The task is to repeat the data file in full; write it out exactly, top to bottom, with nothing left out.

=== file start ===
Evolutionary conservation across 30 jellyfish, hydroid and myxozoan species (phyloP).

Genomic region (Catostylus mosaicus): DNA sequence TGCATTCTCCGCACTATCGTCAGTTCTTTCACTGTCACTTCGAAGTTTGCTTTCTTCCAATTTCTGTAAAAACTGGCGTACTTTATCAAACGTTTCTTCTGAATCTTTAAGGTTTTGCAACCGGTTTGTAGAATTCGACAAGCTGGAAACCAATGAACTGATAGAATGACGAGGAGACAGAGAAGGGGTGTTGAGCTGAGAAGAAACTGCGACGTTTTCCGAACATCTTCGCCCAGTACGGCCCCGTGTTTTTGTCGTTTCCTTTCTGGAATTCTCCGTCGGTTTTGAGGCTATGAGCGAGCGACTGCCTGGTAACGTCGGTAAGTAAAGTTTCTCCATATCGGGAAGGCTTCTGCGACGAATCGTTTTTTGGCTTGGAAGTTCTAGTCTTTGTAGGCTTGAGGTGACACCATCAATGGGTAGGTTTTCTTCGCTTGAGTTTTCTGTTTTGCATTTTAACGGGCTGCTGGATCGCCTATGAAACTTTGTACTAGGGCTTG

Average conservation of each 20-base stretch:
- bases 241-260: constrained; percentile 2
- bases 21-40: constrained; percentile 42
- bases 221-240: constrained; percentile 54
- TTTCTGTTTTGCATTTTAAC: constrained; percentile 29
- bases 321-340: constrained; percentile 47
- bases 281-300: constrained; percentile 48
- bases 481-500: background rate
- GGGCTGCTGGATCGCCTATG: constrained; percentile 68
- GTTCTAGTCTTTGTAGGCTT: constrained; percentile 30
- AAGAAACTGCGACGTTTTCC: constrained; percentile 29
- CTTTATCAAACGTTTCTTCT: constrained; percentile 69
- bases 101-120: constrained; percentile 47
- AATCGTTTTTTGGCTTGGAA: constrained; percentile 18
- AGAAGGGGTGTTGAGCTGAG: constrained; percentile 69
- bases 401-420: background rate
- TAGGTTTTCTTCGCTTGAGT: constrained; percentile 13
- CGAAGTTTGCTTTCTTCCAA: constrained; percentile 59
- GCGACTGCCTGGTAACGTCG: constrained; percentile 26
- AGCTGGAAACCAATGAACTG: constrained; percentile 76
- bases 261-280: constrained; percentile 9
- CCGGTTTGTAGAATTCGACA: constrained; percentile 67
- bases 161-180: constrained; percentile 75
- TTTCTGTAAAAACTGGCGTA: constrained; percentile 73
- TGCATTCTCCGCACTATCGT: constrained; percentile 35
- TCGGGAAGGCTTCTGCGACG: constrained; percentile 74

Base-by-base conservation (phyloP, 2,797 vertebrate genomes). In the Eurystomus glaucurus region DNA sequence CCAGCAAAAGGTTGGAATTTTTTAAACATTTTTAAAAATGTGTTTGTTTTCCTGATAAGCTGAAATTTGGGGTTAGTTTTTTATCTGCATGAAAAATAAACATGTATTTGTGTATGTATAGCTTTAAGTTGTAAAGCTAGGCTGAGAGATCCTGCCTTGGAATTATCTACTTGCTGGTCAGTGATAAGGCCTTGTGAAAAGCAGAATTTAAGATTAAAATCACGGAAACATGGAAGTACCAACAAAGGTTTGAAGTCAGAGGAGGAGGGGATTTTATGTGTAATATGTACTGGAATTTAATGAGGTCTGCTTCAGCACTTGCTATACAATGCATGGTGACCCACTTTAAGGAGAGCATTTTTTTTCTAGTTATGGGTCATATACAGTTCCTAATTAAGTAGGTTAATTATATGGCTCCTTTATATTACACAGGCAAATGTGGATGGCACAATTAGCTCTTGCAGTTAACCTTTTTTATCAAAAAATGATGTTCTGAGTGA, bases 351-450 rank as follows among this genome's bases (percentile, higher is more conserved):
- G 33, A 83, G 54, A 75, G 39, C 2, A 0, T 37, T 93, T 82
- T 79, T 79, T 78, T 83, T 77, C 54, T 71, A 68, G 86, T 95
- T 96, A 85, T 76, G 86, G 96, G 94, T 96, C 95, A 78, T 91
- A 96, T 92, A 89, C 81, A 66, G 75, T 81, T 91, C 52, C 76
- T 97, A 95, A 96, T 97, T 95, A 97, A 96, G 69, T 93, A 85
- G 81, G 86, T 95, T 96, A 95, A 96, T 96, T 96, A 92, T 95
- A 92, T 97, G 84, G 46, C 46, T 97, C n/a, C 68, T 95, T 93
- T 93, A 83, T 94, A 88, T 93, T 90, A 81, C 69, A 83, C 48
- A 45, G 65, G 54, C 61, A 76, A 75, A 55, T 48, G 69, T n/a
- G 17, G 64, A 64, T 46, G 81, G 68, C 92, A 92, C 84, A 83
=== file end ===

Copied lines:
Evolutionary conservation across 30 jellyfish, hydroid and myxozoan species (phyloP).

Genomic region (Catostylus mosaicus): DNA sequence TGCATTCTCCGCACTATCGTCAGTTCTTTCACTGTCACTTCGAAGTTTGCTTTCTTCCAATTTCTGTAAAAACTGGCGTACTTTATCAAACGTTTCTTCTGAATCTTTAAGGTTTTGCAACCGGTTTGTAGAATTCGACAAGCTGGAAACCAATGAACTGATAGAATGACGAGGAGACAGAGAAGGGGTGTTGAGCTGAGAAGAAACTGCGACGTTTTCCGAACATCTTCGCCCAGTACGGCCCCGTGTTTTTGTCGTTTCCTTTCTGGAATTCTCCGTCGGTTTTGAGGCTATGAGCGAGCGACTGCCTGGTAACGTCGGTAAGTAAAGTTTCTCCATATCGGGAAGGCTTCTGCGACGAATCGTTTTTTGGCTTGGAAGTTCTAGTCTTTGTAGGCTTGAGGTGACACCATCAATGGGTAGGTTTTCTTCGCTTGAGTTTTCTGTTTTGCATTTTAACGGGCTGCTGGATCGCCTATGAAACTTTGTACTAGGGCTTG

Average conservation of each 20-base stretch:
- bases 241-260: constrained; percentile 2
- bases 21-40: constrained; percentile 42
- bases 221-240: constrained; percentile 54
- TTTCTGTTTTGCATTTTAAC: constrained; percentile 29
- bases 321-340: constrained; percentile 47
- bases 281-300: constrained; percentile 48
- bases 481-500: background rate
- GGGCTGCTGGATCGCCTATG: constrained; percentile 68
- GTTCTAGTCTTTGTAGGCTT: constrained; percentile 30
- AAGAAACTGCGACGTTTTCC: constrained; percentile 29
- CTTTATCAAACGTTTCTTCT: constrained; percentile 69
- bases 101-120: constrained; percentile 47
- AATCGTTTTTTGGCTTGGAA: constrained; percentile 18
- AGAAGGGGTGTTGAGCTGAG: constrained; percentile 69
- bases 401-420: background rate
- TAGGTTTTCTTCGCTTGAGT: constrained; percentile 13
- CGAAGTTTGCTTTCTTCCAA: constrained; percentile 59
- GCGACTGCCTGGTAACGTCG: constrained; percentile 26
- AGCTGGAAACCAATGAACTG: constrained; percentile 76
- bases 261-280: constrained; percentile 9
- CCGGTTTGTAGAATTCGACA: constrained; percentile 67
- bases 161-180: constrained; percentile 75
- TTTCTGTAAAAACTGGCGTA: constrained; percentile 73
- TGCATTCTCCGCACTATCGT: constrained; percentile 35
- TCGGGAAGGCTTCTGCGACG: constrained; percentile 74

Base-by-base conservation (phyloP, 2,797 vertebrate genomes). In the Eurystomus glaucurus region DNA sequence CCAGCAAAAGGTTGGAATTTTTTAAACATTTTTAAAAATGTGTTTGTTTTCCTGATAAGCTGAAATTTGGGGTTAGTTTTTTATCTGCATGAAAAATAAACATGTATTTGTGTATGTATAGCTTTAAGTTGTAAAGCTAGGCTGAGAGATCCTGCCTTGGAATTATCTACTTGCTGGTCAGTGATAAGGCCTTGTGAAAAGCAGAATTTAAGATTAAAATCACGGAAACATGGAAGTACCAACAAAGGTTTGAAGTCAGAGGAGGAGGGGATTTTATGTGTAATATGTACTGGAATTTAATGAGGTCTGCTTCAGCACTTGCTATACAATGCATGGTGACCCACTTTAAGGAGAGCATTTTTTTTCTAGTTATGGGTCATATACAGTTCCTAATTAAGTAGGTTAATTATATGGCTCCTTTATATTACACAGGCAAATGTGGATGGCACAATTAGCTCTTGCAGTTAACCTTTTTTATCAAAAAATGATGTTCTGAGTGA, bases 351-450 rank as follows among this genome's bases (percentile, higher is more conserved):
- G 33, A 83, G 54, A 75, G 39, C 2, A 0, T 37, T 93, T 82
- T 79, T 79, T 78, T 83, T 77, C 54, T 71, A 68, G 86, T 95
- T 96, A 85, T 76, G 86, G 96, G 94, T 96, C 95, A 78, T 91
- A 96, T 92, A 89, C 81, A 66, G 75, T 81, T 91, C 52, C 76
- T 97, A 95, A 96, T 97, T 95, A 97, A 96, G 69, T 93, A 85
- G 81, G 86, T 95, T 96, A 95, A 96, T 96, T 96, A 92, T 95
- A 92, T 97, G 84, G 46, C 46, T 97, C n/a, C 68, T 95, T 93
- T 93, A 83, T 94, A 88, T 93, T 90, A 81, C 69, A 83, C 48
- A 45, G 65, G 54, C 61, A 76, A 75, A 55, T 48, G 69, T n/a
- G 17, G 64, A 64, T 46, G 81, G 68, C 92, A 92, C 84, A 83